« PoprzedniaDalej »
And what she did to Cyrus after fight,
Oration-like. I kiss'd it and I read:
‘You have known, O brother, all the pangs we felt, What heats of moral anger when we heard Of those that iron-cramp'd their women's feet; Of lands in which at the altar the poor bride Gives her harsh groom for bridal-gift a scourge; Of living hearts that crack within the fire Where smoulder their dead despots; and of those, – Mothers, – that, all prophetic pity, fling Their pretty maids in the running flood, and swoops The vulture, beak and talon, at the heart
Made for all noble motion: and I saw
That it was little better in better times
Your prowess, Arac, and what mother's blood
You draw from, fight; we abide what end soe'er,
Of Freedom broadcast over all that orbs
Between the Northern and the Southern morn.'
Then came a postscript dash'd across the rest. ‘See that there be no traitors in your camp : We seem a nest of traitors—none to trust Since our arms fail’d—this Egypt-plague of men' Almost our maids were better at their homes, Than thus man-girdled here: indeed we think Our chiefest comfort is the little child Of one unworthy mother; which she left: She shall not have it back: the child shall grow To prize the authentic mother of her mind. We took it for an hour this morning to us, In our own bed: the tender orphan hands Felt at our heart, and seem'd to charm from thence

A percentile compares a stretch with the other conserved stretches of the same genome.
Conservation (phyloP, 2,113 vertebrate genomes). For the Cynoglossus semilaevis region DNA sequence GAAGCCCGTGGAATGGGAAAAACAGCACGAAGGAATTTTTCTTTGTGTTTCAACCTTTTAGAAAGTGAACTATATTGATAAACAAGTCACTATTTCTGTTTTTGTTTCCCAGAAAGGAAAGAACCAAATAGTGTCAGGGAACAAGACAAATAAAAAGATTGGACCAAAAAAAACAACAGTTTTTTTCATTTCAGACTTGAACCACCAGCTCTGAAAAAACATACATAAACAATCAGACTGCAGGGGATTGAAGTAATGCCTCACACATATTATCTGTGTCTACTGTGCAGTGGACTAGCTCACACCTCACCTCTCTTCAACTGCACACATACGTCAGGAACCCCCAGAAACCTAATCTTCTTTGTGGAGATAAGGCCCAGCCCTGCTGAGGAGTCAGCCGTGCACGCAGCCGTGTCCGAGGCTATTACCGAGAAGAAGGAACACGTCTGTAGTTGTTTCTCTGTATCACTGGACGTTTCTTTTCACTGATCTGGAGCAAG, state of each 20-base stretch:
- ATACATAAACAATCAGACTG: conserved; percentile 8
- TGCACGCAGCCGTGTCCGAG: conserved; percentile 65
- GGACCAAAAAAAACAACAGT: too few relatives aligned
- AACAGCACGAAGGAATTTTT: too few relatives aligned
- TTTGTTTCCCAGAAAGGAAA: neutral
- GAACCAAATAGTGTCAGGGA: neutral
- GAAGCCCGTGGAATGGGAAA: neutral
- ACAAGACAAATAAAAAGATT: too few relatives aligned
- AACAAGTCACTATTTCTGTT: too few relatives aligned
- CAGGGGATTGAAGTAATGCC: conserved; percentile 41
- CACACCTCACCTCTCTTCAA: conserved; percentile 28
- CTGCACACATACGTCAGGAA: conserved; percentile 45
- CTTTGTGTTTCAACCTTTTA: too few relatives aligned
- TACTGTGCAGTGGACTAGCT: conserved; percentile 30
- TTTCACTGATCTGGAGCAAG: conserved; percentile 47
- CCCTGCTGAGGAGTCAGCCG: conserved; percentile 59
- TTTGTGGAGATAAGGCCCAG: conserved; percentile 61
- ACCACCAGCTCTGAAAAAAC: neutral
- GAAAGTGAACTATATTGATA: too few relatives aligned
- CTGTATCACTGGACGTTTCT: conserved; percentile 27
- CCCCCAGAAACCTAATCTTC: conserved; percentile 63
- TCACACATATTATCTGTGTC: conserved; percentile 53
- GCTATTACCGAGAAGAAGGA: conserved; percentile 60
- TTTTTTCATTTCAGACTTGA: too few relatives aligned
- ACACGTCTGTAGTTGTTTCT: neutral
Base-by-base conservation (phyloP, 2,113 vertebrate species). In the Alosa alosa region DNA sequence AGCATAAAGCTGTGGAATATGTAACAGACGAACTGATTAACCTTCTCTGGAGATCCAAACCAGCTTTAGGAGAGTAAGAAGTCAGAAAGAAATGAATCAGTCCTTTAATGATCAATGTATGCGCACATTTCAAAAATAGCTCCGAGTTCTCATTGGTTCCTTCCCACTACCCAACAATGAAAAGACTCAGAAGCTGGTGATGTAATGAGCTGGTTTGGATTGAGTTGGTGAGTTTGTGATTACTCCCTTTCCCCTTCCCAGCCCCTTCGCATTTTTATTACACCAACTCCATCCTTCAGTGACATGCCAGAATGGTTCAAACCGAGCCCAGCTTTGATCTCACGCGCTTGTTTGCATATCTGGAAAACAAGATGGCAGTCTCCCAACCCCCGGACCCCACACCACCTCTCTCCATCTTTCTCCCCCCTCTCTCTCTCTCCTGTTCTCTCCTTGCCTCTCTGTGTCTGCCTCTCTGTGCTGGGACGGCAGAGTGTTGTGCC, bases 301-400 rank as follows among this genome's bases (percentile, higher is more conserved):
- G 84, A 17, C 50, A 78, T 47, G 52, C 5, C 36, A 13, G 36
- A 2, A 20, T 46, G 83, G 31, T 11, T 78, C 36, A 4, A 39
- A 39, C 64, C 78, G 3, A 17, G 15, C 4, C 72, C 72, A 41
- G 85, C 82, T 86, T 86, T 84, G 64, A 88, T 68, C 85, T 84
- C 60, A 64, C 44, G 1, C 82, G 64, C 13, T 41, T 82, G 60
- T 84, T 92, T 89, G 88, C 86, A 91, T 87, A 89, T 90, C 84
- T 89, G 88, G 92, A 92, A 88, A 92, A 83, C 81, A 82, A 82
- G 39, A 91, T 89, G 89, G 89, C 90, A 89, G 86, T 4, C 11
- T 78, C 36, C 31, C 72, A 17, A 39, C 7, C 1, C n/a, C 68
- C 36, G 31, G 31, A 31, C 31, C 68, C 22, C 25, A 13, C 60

The wrath we nursed against the world; farewell.'
I ceased; he said: ‘Stubborn, but she may sit Upon a king's right hand in thunder-storms
And breed up warriors! See now, tho' yourself
Be dazzled by the wildfire Love to sloughs That swallow common sense, the spindling king, This Gama swamp'd in lazy tolerance. When the man wants weight the woman takes it up, And topples down the scales; but this is fixt As are the roots of earth and base of all. | Man for the field, and woman for the hearth: Man for the sword, and for the needle she . y Man with the head, and woman with the heart: Man to command, and woman to obey; | All else confusion. Look to it: the gray mare Is ill to live with, when her whinny shrills From tile to scullery, and her small goodman Shrinks in his arm-chair, while the fires of Hell Mix with his hearth: but take and break her, you! She's yet a colt. Well groom'd and strongly curb’d, She might not rank with those detestable That to the hireling leave their babe, and brawl Their rights or wrongs like potherbs in the street.
They say she's comely; there's the fairer chance: